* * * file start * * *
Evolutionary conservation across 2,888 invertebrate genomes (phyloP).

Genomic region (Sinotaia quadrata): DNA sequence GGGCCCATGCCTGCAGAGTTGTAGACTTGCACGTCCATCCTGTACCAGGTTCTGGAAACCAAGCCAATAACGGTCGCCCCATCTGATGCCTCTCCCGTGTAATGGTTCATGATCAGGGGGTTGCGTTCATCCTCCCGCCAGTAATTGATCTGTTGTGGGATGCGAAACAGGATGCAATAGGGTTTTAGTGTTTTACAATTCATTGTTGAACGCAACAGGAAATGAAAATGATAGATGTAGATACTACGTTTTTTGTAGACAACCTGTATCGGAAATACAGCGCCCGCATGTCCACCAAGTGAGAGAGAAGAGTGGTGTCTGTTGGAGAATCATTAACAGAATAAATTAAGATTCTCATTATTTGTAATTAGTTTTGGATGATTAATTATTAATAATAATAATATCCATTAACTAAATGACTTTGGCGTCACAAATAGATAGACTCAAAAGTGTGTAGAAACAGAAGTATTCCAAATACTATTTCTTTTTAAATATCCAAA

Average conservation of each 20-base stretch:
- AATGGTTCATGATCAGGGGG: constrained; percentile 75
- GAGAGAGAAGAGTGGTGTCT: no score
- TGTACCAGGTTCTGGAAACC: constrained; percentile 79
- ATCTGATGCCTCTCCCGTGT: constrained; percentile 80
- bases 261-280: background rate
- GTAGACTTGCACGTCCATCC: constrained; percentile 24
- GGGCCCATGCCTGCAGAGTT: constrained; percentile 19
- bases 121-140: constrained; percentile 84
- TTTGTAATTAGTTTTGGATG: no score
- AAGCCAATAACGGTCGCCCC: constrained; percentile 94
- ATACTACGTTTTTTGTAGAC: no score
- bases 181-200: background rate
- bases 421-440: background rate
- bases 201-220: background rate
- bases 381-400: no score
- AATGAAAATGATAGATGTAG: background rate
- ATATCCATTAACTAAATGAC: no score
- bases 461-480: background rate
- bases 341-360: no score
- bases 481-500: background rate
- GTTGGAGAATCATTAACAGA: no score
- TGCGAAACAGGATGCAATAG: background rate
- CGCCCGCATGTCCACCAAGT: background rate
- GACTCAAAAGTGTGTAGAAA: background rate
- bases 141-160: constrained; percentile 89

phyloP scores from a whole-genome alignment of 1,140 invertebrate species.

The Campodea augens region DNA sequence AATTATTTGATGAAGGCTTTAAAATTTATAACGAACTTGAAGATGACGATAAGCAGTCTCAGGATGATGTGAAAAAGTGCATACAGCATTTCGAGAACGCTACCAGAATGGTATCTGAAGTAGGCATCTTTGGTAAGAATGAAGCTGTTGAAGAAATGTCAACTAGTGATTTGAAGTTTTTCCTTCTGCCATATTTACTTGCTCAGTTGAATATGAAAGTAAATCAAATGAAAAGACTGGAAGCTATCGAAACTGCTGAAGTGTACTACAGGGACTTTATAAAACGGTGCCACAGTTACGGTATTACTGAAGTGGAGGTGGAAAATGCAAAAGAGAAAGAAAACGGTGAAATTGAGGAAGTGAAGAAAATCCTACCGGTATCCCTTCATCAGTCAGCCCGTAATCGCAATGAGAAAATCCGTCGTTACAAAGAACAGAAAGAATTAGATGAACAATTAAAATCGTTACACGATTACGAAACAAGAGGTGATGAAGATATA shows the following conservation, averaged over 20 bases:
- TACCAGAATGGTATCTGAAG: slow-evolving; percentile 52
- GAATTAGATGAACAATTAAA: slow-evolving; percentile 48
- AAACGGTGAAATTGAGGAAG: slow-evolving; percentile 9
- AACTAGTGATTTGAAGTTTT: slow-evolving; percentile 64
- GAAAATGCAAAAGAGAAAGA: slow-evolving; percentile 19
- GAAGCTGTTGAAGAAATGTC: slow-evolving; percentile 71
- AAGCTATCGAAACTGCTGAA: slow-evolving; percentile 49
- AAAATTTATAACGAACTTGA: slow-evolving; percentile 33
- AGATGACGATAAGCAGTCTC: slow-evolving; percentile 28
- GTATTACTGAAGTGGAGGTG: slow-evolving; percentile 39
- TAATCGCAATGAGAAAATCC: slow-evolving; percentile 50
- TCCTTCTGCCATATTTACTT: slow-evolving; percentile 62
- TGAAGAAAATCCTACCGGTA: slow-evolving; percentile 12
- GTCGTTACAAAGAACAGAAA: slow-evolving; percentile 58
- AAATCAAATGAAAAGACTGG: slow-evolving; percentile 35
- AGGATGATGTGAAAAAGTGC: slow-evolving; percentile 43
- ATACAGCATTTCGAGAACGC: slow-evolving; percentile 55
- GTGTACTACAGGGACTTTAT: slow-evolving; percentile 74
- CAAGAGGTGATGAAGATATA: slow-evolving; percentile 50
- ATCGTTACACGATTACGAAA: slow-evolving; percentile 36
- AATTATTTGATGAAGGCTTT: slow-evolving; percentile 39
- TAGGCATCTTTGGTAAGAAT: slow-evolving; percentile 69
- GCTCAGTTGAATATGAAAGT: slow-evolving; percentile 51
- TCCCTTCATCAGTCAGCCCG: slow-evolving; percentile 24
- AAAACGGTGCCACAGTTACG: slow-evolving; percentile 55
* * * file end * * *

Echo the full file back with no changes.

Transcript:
Evolutionary conservation across 2,888 invertebrate genomes (phyloP).

Genomic region (Sinotaia quadrata): DNA sequence GGGCCCATGCCTGCAGAGTTGTAGACTTGCACGTCCATCCTGTACCAGGTTCTGGAAACCAAGCCAATAACGGTCGCCCCATCTGATGCCTCTCCCGTGTAATGGTTCATGATCAGGGGGTTGCGTTCATCCTCCCGCCAGTAATTGATCTGTTGTGGGATGCGAAACAGGATGCAATAGGGTTTTAGTGTTTTACAATTCATTGTTGAACGCAACAGGAAATGAAAATGATAGATGTAGATACTACGTTTTTTGTAGACAACCTGTATCGGAAATACAGCGCCCGCATGTCCACCAAGTGAGAGAGAAGAGTGGTGTCTGTTGGAGAATCATTAACAGAATAAATTAAGATTCTCATTATTTGTAATTAGTTTTGGATGATTAATTATTAATAATAATAATATCCATTAACTAAATGACTTTGGCGTCACAAATAGATAGACTCAAAAGTGTGTAGAAACAGAAGTATTCCAAATACTATTTCTTTTTAAATATCCAAA

Average conservation of each 20-base stretch:
- AATGGTTCATGATCAGGGGG: constrained; percentile 75
- GAGAGAGAAGAGTGGTGTCT: no score
- TGTACCAGGTTCTGGAAACC: constrained; percentile 79
- ATCTGATGCCTCTCCCGTGT: constrained; percentile 80
- bases 261-280: background rate
- GTAGACTTGCACGTCCATCC: constrained; percentile 24
- GGGCCCATGCCTGCAGAGTT: constrained; percentile 19
- bases 121-140: constrained; percentile 84
- TTTGTAATTAGTTTTGGATG: no score
- AAGCCAATAACGGTCGCCCC: constrained; percentile 94
- ATACTACGTTTTTTGTAGAC: no score
- bases 181-200: background rate
- bases 421-440: background rate
- bases 201-220: background rate
- bases 381-400: no score
- AATGAAAATGATAGATGTAG: background rate
- ATATCCATTAACTAAATGAC: no score
- bases 461-480: background rate
- bases 341-360: no score
- bases 481-500: background rate
- GTTGGAGAATCATTAACAGA: no score
- TGCGAAACAGGATGCAATAG: background rate
- CGCCCGCATGTCCACCAAGT: background rate
- GACTCAAAAGTGTGTAGAAA: background rate
- bases 141-160: constrained; percentile 89

phyloP scores from a whole-genome alignment of 1,140 invertebrate species.

The Campodea augens region DNA sequence AATTATTTGATGAAGGCTTTAAAATTTATAACGAACTTGAAGATGACGATAAGCAGTCTCAGGATGATGTGAAAAAGTGCATACAGCATTTCGAGAACGCTACCAGAATGGTATCTGAAGTAGGCATCTTTGGTAAGAATGAAGCTGTTGAAGAAATGTCAACTAGTGATTTGAAGTTTTTCCTTCTGCCATATTTACTTGCTCAGTTGAATATGAAAGTAAATCAAATGAAAAGACTGGAAGCTATCGAAACTGCTGAAGTGTACTACAGGGACTTTATAAAACGGTGCCACAGTTACGGTATTACTGAAGTGGAGGTGGAAAATGCAAAAGAGAAAGAAAACGGTGAAATTGAGGAAGTGAAGAAAATCCTACCGGTATCCCTTCATCAGTCAGCCCGTAATCGCAATGAGAAAATCCGTCGTTACAAAGAACAGAAAGAATTAGATGAACAATTAAAATCGTTACACGATTACGAAACAAGAGGTGATGAAGATATA shows the following conservation, averaged over 20 bases:
- TACCAGAATGGTATCTGAAG: slow-evolving; percentile 52
- GAATTAGATGAACAATTAAA: slow-evolving; percentile 48
- AAACGGTGAAATTGAGGAAG: slow-evolving; percentile 9
- AACTAGTGATTTGAAGTTTT: slow-evolving; percentile 64
- GAAAATGCAAAAGAGAAAGA: slow-evolving; percentile 19
- GAAGCTGTTGAAGAAATGTC: slow-evolving; percentile 71
- AAGCTATCGAAACTGCTGAA: slow-evolving; percentile 49
- AAAATTTATAACGAACTTGA: slow-evolving; percentile 33
- AGATGACGATAAGCAGTCTC: slow-evolving; percentile 28
- GTATTACTGAAGTGGAGGTG: slow-evolving; percentile 39
- TAATCGCAATGAGAAAATCC: slow-evolving; percentile 50
- TCCTTCTGCCATATTTACTT: slow-evolving; percentile 62
- TGAAGAAAATCCTACCGGTA: slow-evolving; percentile 12
- GTCGTTACAAAGAACAGAAA: slow-evolving; percentile 58
- AAATCAAATGAAAAGACTGG: slow-evolving; percentile 35
- AGGATGATGTGAAAAAGTGC: slow-evolving; percentile 43
- ATACAGCATTTCGAGAACGC: slow-evolving; percentile 55
- GTGTACTACAGGGACTTTAT: slow-evolving; percentile 74
- CAAGAGGTGATGAAGATATA: slow-evolving; percentile 50
- ATCGTTACACGATTACGAAA: slow-evolving; percentile 36
- AATTATTTGATGAAGGCTTT: slow-evolving; percentile 39
- TAGGCATCTTTGGTAAGAAT: slow-evolving; percentile 69
- GCTCAGTTGAATATGAAAGT: slow-evolving; percentile 51
- TCCCTTCATCAGTCAGCCCG: slow-evolving; percentile 24
- AAAACGGTGCCACAGTTACG: slow-evolving; percentile 55